In addition to the air pump itself, many brackets, hoses, and tubes were required for this system, a small number of which can be seen in the parts book snippet.  

Secondary air injection also utilized something called a gulp valve which was there to prevent backfiring when the throttle was abruptly closed. The gulp valve was mounted on the engine block, just behind and below the alternator. A check valve was installed to prevent exhaust from backing-up into the air injection system. 


Also, carburetors had to be re-jetted, thus causing unique carburetor model numbers for USA cars (e.g. DLED3, DLED4, DMD1).  All smogged USA Weber carburetors (and some USA smogged Solex carburetors) had a damper to prevent the throttle plate from snapping shut too quickly, thereby reducing tail pipe emissions.


Citroën had to redesign the cylinder head for the air injection system by adding nozzles in the exhaust ports (see photo).  


Smogged DS’s with twin exhaust manifolds had a different header pipe in the exhaust; it was re-shaped to accommodate the smog differences on the right side of the cylinder head.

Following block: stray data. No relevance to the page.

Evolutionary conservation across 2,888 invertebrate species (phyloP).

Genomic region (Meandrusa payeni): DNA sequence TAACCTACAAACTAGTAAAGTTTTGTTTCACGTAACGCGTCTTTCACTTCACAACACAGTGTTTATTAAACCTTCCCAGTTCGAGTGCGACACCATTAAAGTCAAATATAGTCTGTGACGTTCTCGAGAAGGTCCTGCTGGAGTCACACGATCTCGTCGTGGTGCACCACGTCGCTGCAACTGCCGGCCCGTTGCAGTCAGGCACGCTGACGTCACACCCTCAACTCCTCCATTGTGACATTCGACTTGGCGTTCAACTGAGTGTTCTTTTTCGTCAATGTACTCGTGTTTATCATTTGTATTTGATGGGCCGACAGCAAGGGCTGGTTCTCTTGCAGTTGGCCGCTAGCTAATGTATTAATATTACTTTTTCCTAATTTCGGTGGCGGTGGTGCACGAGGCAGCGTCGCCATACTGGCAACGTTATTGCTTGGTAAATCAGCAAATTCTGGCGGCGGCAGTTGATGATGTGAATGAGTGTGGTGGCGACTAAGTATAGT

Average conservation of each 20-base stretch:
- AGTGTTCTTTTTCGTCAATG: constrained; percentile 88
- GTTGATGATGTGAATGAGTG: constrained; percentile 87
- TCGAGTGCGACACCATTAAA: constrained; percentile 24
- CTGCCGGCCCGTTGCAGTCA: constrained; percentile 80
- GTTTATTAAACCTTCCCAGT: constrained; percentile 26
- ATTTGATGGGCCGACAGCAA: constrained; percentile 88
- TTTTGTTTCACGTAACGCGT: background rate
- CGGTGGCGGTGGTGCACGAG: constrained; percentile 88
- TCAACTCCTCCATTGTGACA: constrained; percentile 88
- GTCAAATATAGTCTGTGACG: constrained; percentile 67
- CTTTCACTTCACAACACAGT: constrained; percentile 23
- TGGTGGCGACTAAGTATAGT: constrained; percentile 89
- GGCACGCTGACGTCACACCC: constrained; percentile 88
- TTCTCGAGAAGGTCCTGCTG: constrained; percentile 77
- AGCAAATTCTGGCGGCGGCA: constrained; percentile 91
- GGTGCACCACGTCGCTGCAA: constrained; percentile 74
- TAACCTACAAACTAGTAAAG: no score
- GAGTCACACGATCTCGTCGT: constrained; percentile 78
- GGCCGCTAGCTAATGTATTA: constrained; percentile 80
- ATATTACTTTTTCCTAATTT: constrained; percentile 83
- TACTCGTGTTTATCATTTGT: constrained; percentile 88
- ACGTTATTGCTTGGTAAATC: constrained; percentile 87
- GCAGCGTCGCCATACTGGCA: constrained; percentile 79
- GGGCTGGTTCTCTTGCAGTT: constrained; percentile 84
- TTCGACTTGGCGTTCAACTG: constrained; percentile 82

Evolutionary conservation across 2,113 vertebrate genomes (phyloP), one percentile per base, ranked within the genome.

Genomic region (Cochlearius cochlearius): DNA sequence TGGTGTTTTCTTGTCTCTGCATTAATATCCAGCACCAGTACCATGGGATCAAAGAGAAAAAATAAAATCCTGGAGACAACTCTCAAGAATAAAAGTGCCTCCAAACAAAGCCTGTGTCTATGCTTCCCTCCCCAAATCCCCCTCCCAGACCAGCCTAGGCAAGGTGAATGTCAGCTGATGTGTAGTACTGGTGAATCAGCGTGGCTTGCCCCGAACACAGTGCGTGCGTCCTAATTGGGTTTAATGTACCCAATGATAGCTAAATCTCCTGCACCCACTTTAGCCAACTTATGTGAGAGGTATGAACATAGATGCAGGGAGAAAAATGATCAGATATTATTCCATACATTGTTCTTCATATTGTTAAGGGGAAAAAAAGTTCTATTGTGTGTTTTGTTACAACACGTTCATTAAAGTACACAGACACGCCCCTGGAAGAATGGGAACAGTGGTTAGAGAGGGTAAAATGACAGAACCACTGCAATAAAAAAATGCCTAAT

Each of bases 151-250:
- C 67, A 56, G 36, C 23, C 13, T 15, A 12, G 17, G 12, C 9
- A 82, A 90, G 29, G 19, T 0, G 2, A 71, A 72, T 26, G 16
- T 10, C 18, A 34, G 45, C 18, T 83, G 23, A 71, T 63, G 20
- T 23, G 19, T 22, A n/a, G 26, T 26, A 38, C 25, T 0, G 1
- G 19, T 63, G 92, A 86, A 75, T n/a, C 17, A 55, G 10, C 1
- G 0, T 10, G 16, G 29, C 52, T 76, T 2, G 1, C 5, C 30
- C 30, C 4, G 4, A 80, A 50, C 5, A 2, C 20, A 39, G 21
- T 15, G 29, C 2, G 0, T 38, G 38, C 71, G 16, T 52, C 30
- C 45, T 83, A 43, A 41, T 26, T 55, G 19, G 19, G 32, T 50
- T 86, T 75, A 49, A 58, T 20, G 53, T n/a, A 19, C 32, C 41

The water pipe and heat shield on the right side of the cylinder head were re-shaped to avoid the smog equipment. See photo below.

Even the engine flywheels were different in this era; the ignition timing groove in the flywheel was located at a different crank position (zero degrees instead of 12 degrees before TDC). 


USA regulations required that certain emission data be displayed in the engine compartment. Citroën complied with a sticker sticker that was placed on the firewall adjacent to the left fuse box of 1968 and 1969 DS's. Later cars had a metal plate riveted in the engine compartment. 


This smog system remained on all USA-bound DS’s until Citroën stopped importing DS’s in 1972. 


Canadian cars did not get these smog changes until mid-1971. 

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Parts book extract showing a small portion of the smog system components added to 1968-1972 DS’s


Weber model DLED3 carburetor for a USA DS21 with the throttle damper for smog control

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Lucas smog pump for a 1968-1972 DS